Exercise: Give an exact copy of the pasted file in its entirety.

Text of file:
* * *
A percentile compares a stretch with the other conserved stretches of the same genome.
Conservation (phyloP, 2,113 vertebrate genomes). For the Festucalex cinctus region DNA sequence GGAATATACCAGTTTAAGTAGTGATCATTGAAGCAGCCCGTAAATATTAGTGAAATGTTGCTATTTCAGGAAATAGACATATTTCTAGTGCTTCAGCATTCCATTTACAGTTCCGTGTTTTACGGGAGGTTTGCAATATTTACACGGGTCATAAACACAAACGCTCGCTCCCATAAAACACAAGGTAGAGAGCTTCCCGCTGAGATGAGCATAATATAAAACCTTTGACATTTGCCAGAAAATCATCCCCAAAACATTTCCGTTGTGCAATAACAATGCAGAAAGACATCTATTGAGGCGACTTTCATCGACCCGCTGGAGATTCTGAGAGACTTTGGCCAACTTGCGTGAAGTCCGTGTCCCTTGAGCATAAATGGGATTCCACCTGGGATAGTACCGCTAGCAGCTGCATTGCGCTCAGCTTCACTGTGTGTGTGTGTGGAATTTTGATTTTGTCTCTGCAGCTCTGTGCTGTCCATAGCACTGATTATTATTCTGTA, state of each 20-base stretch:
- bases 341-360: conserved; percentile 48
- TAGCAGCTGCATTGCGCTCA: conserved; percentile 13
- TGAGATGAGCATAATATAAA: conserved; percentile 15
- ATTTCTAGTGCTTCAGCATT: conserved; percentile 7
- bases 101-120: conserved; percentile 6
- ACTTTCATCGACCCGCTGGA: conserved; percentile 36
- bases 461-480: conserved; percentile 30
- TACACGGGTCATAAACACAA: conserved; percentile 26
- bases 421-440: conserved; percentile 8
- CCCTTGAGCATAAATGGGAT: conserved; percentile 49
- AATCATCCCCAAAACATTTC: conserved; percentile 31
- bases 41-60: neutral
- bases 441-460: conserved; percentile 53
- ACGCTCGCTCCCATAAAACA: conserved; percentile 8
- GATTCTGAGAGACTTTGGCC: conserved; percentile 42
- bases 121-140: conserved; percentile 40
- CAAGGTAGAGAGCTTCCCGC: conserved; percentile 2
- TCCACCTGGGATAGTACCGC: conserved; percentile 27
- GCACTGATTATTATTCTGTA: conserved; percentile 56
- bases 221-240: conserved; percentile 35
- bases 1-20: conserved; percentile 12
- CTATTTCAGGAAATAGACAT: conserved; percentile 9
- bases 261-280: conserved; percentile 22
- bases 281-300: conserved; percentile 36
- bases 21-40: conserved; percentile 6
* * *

A percentile compares a stretch with the other conserved stretches of the same genome.
Conservation (phyloP, 2,113 vertebrate genomes). For the Festucalex cinctus region DNA sequence GGAATATACCAGTTTAAGTAGTGATCATTGAAGCAGCCCGTAAATATTAGTGAAATGTTGCTATTTCAGGAAATAGACATATTTCTAGTGCTTCAGCATTCCATTTACAGTTCCGTGTTTTACGGGAGGTTTGCAATATTTACACGGGTCATAAACACAAACGCTCGCTCCCATAAAACACAAGGTAGAGAGCTTCCCGCTGAGATGAGCATAATATAAAACCTTTGACATTTGCCAGAAAATCATCCCCAAAACATTTCCGTTGTGCAATAACAATGCAGAAAGACATCTATTGAGGCGACTTTCATCGACCCGCTGGAGATTCTGAGAGACTTTGGCCAACTTGCGTGAAGTCCGTGTCCCTTGAGCATAAATGGGATTCCACCTGGGATAGTACCGCTAGCAGCTGCATTGCGCTCAGCTTCACTGTGTGTGTGTGTGGAATTTTGATTTTGTCTCTGCAGCTCTGTGCTGTCCATAGCACTGATTATTATTCTGTA, state of each 20-base stretch:
- bases 341-360: conserved; percentile 48
- TAGCAGCTGCATTGCGCTCA: conserved; percentile 13
- TGAGATGAGCATAATATAAA: conserved; percentile 15
- ATTTCTAGTGCTTCAGCATT: conserved; percentile 7
- bases 101-120: conserved; percentile 6
- ACTTTCATCGACCCGCTGGA: conserved; percentile 36
- bases 461-480: conserved; percentile 30
- TACACGGGTCATAAACACAA: conserved; percentile 26
- bases 421-440: conserved; percentile 8
- CCCTTGAGCATAAATGGGAT: conserved; percentile 49
- AATCATCCCCAAAACATTTC: conserved; percentile 31
- bases 41-60: neutral
- bases 441-460: conserved; percentile 53
- ACGCTCGCTCCCATAAAACA: conserved; percentile 8
- GATTCTGAGAGACTTTGGCC: conserved; percentile 42
- bases 121-140: conserved; percentile 40
- CAAGGTAGAGAGCTTCCCGC: conserved; percentile 2
- TCCACCTGGGATAGTACCGC: conserved; percentile 27
- GCACTGATTATTATTCTGTA: conserved; percentile 56
- bases 221-240: conserved; percentile 35
- bases 1-20: conserved; percentile 12
- CTATTTCAGGAAATAGACAT: conserved; percentile 9
- bases 261-280: conserved; percentile 22
- bases 281-300: conserved; percentile 36
- bases 21-40: conserved; percentile 6